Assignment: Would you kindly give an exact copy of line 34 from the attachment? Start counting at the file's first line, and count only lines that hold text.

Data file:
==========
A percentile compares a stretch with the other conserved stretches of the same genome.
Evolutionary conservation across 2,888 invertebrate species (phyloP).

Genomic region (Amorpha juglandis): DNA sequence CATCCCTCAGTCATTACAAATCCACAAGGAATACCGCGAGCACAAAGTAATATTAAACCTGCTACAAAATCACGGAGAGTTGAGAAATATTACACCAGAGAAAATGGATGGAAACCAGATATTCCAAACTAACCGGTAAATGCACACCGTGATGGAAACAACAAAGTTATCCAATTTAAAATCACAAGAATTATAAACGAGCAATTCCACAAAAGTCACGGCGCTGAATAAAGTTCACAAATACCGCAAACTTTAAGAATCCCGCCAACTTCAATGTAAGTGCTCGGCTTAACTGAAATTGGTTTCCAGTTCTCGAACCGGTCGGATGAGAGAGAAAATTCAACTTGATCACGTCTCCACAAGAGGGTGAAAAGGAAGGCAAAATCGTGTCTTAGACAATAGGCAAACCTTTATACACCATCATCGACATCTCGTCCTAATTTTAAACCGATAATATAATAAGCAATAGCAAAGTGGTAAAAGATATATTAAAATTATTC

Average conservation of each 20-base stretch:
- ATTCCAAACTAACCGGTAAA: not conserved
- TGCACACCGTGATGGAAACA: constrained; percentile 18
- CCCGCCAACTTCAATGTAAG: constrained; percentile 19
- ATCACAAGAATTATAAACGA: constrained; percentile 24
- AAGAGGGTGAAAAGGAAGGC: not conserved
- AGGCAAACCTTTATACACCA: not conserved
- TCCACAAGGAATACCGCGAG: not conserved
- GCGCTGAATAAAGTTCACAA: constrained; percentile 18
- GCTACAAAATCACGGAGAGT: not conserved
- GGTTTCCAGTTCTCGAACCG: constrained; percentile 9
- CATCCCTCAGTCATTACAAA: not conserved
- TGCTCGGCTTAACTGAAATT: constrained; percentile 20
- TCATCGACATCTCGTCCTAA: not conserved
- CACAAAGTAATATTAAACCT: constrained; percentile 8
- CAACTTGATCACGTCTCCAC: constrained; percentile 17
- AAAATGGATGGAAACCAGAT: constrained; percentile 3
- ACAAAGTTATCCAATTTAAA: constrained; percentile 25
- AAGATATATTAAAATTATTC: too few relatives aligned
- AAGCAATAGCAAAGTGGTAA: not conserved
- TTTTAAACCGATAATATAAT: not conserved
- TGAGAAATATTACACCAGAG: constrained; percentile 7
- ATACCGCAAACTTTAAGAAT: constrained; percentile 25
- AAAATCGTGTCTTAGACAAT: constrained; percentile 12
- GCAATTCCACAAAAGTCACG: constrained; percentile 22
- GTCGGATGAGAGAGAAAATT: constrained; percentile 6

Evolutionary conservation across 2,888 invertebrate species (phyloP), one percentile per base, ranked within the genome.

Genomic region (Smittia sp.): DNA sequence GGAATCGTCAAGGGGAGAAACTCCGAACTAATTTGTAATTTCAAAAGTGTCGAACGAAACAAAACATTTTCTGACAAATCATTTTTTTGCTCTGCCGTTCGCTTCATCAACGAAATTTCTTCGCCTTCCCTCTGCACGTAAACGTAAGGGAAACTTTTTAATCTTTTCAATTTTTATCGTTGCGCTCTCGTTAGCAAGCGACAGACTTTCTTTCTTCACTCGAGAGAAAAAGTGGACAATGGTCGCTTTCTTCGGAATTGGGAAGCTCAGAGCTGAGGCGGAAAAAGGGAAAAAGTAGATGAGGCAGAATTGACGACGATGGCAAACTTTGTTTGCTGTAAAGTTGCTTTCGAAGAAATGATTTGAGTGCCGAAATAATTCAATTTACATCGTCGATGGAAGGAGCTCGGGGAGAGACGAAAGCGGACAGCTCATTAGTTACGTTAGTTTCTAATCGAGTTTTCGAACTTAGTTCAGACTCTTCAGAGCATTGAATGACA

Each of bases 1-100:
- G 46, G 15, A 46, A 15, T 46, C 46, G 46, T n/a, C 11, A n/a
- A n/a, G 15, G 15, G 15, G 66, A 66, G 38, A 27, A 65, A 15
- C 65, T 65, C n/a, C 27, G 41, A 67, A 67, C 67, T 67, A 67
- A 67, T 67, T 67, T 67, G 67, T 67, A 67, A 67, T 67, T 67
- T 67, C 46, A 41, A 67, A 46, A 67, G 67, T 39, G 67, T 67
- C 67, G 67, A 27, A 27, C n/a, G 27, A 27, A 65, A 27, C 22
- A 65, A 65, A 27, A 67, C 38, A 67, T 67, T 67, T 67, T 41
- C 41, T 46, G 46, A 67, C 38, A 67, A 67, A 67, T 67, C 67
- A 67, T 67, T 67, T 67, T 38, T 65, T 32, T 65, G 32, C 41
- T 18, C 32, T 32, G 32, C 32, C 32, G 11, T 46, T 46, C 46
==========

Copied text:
- A n/a, G 15, G 15, G 15, G 66, A 66, G 38, A 27, A 65, A 15